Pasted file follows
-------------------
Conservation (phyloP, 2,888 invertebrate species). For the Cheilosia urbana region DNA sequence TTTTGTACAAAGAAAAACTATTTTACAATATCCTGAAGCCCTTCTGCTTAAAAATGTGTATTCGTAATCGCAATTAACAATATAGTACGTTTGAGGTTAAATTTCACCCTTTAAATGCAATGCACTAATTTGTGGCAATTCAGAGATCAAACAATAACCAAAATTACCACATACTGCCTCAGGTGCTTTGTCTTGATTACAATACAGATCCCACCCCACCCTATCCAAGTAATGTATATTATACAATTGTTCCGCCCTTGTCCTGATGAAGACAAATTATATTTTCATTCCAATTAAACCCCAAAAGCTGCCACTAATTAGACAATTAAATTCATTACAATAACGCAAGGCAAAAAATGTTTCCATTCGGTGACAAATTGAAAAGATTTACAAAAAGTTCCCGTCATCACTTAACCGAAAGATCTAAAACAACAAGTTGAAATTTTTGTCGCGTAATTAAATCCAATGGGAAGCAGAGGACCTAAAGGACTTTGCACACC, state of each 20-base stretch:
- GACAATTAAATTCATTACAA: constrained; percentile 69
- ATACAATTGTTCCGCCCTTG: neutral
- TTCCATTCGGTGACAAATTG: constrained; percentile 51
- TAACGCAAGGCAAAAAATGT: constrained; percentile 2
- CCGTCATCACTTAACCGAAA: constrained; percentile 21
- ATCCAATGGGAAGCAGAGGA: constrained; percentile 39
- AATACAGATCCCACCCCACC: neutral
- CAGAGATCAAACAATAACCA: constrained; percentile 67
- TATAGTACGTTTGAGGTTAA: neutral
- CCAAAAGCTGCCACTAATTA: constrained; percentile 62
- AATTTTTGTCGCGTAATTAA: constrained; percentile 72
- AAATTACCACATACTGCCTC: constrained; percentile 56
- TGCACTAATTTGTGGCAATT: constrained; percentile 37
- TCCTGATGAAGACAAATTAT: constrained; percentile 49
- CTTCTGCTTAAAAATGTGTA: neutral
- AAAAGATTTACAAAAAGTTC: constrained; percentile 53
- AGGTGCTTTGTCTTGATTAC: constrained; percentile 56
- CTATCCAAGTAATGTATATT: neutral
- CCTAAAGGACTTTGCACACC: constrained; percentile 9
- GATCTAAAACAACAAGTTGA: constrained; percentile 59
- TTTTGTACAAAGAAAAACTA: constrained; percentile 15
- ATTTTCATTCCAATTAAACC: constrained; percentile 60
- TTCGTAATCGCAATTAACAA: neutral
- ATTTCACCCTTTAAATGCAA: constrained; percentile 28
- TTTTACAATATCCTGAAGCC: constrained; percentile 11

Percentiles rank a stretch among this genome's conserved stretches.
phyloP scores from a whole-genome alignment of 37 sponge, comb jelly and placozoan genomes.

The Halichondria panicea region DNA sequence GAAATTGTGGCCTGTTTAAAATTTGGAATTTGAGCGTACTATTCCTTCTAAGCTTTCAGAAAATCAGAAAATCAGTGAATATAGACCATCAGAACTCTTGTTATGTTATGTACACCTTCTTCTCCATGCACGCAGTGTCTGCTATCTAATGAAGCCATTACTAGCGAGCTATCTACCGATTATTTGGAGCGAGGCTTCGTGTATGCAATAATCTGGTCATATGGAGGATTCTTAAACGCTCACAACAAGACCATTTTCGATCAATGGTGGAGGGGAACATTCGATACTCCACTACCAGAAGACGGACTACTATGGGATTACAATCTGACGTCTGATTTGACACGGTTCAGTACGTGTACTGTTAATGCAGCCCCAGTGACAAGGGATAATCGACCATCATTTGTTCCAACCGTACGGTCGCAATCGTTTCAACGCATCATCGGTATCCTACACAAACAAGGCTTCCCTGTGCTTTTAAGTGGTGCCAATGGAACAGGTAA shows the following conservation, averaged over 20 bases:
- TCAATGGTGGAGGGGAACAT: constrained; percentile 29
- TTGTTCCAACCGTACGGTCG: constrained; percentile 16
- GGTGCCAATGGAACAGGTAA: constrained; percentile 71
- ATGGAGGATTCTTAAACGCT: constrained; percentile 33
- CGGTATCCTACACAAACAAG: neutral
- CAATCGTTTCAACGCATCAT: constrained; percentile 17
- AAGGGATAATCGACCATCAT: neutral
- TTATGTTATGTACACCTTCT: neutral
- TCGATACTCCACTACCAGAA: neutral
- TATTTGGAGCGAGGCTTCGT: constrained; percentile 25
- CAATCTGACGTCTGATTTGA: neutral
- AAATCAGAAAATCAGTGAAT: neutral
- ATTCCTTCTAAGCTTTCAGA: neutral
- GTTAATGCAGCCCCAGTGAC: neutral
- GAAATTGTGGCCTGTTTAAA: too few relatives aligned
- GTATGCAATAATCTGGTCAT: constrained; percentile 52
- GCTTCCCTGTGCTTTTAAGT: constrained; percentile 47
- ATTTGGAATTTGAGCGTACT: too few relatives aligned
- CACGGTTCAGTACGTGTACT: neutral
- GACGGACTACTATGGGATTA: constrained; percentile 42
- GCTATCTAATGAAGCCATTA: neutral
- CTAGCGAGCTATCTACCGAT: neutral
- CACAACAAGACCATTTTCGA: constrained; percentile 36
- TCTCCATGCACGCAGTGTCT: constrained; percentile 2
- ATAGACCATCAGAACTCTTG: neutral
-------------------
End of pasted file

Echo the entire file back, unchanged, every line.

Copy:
Conservation (phyloP, 2,888 invertebrate species). For the Cheilosia urbana region DNA sequence TTTTGTACAAAGAAAAACTATTTTACAATATCCTGAAGCCCTTCTGCTTAAAAATGTGTATTCGTAATCGCAATTAACAATATAGTACGTTTGAGGTTAAATTTCACCCTTTAAATGCAATGCACTAATTTGTGGCAATTCAGAGATCAAACAATAACCAAAATTACCACATACTGCCTCAGGTGCTTTGTCTTGATTACAATACAGATCCCACCCCACCCTATCCAAGTAATGTATATTATACAATTGTTCCGCCCTTGTCCTGATGAAGACAAATTATATTTTCATTCCAATTAAACCCCAAAAGCTGCCACTAATTAGACAATTAAATTCATTACAATAACGCAAGGCAAAAAATGTTTCCATTCGGTGACAAATTGAAAAGATTTACAAAAAGTTCCCGTCATCACTTAACCGAAAGATCTAAAACAACAAGTTGAAATTTTTGTCGCGTAATTAAATCCAATGGGAAGCAGAGGACCTAAAGGACTTTGCACACC, state of each 20-base stretch:
- GACAATTAAATTCATTACAA: constrained; percentile 69
- ATACAATTGTTCCGCCCTTG: neutral
- TTCCATTCGGTGACAAATTG: constrained; percentile 51
- TAACGCAAGGCAAAAAATGT: constrained; percentile 2
- CCGTCATCACTTAACCGAAA: constrained; percentile 21
- ATCCAATGGGAAGCAGAGGA: constrained; percentile 39
- AATACAGATCCCACCCCACC: neutral
- CAGAGATCAAACAATAACCA: constrained; percentile 67
- TATAGTACGTTTGAGGTTAA: neutral
- CCAAAAGCTGCCACTAATTA: constrained; percentile 62
- AATTTTTGTCGCGTAATTAA: constrained; percentile 72
- AAATTACCACATACTGCCTC: constrained; percentile 56
- TGCACTAATTTGTGGCAATT: constrained; percentile 37
- TCCTGATGAAGACAAATTAT: constrained; percentile 49
- CTTCTGCTTAAAAATGTGTA: neutral
- AAAAGATTTACAAAAAGTTC: constrained; percentile 53
- AGGTGCTTTGTCTTGATTAC: constrained; percentile 56
- CTATCCAAGTAATGTATATT: neutral
- CCTAAAGGACTTTGCACACC: constrained; percentile 9
- GATCTAAAACAACAAGTTGA: constrained; percentile 59
- TTTTGTACAAAGAAAAACTA: constrained; percentile 15
- ATTTTCATTCCAATTAAACC: constrained; percentile 60
- TTCGTAATCGCAATTAACAA: neutral
- ATTTCACCCTTTAAATGCAA: constrained; percentile 28
- TTTTACAATATCCTGAAGCC: constrained; percentile 11

Percentiles rank a stretch among this genome's conserved stretches.
phyloP scores from a whole-genome alignment of 37 sponge, comb jelly and placozoan genomes.

The Halichondria panicea region DNA sequence GAAATTGTGGCCTGTTTAAAATTTGGAATTTGAGCGTACTATTCCTTCTAAGCTTTCAGAAAATCAGAAAATCAGTGAATATAGACCATCAGAACTCTTGTTATGTTATGTACACCTTCTTCTCCATGCACGCAGTGTCTGCTATCTAATGAAGCCATTACTAGCGAGCTATCTACCGATTATTTGGAGCGAGGCTTCGTGTATGCAATAATCTGGTCATATGGAGGATTCTTAAACGCTCACAACAAGACCATTTTCGATCAATGGTGGAGGGGAACATTCGATACTCCACTACCAGAAGACGGACTACTATGGGATTACAATCTGACGTCTGATTTGACACGGTTCAGTACGTGTACTGTTAATGCAGCCCCAGTGACAAGGGATAATCGACCATCATTTGTTCCAACCGTACGGTCGCAATCGTTTCAACGCATCATCGGTATCCTACACAAACAAGGCTTCCCTGTGCTTTTAAGTGGTGCCAATGGAACAGGTAA shows the following conservation, averaged over 20 bases:
- TCAATGGTGGAGGGGAACAT: constrained; percentile 29
- TTGTTCCAACCGTACGGTCG: constrained; percentile 16
- GGTGCCAATGGAACAGGTAA: constrained; percentile 71
- ATGGAGGATTCTTAAACGCT: constrained; percentile 33
- CGGTATCCTACACAAACAAG: neutral
- CAATCGTTTCAACGCATCAT: constrained; percentile 17
- AAGGGATAATCGACCATCAT: neutral
- TTATGTTATGTACACCTTCT: neutral
- TCGATACTCCACTACCAGAA: neutral
- TATTTGGAGCGAGGCTTCGT: constrained; percentile 25
- CAATCTGACGTCTGATTTGA: neutral
- AAATCAGAAAATCAGTGAAT: neutral
- ATTCCTTCTAAGCTTTCAGA: neutral
- GTTAATGCAGCCCCAGTGAC: neutral
- GAAATTGTGGCCTGTTTAAA: too few relatives aligned
- GTATGCAATAATCTGGTCAT: constrained; percentile 52
- GCTTCCCTGTGCTTTTAAGT: constrained; percentile 47
- ATTTGGAATTTGAGCGTACT: too few relatives aligned
- CACGGTTCAGTACGTGTACT: neutral
- GACGGACTACTATGGGATTA: constrained; percentile 42
- GCTATCTAATGAAGCCATTA: neutral
- CTAGCGAGCTATCTACCGAT: neutral
- CACAACAAGACCATTTTCGA: constrained; percentile 36
- TCTCCATGCACGCAGTGTCT: constrained; percentile 2
- ATAGACCATCAGAACTCTTG: neutral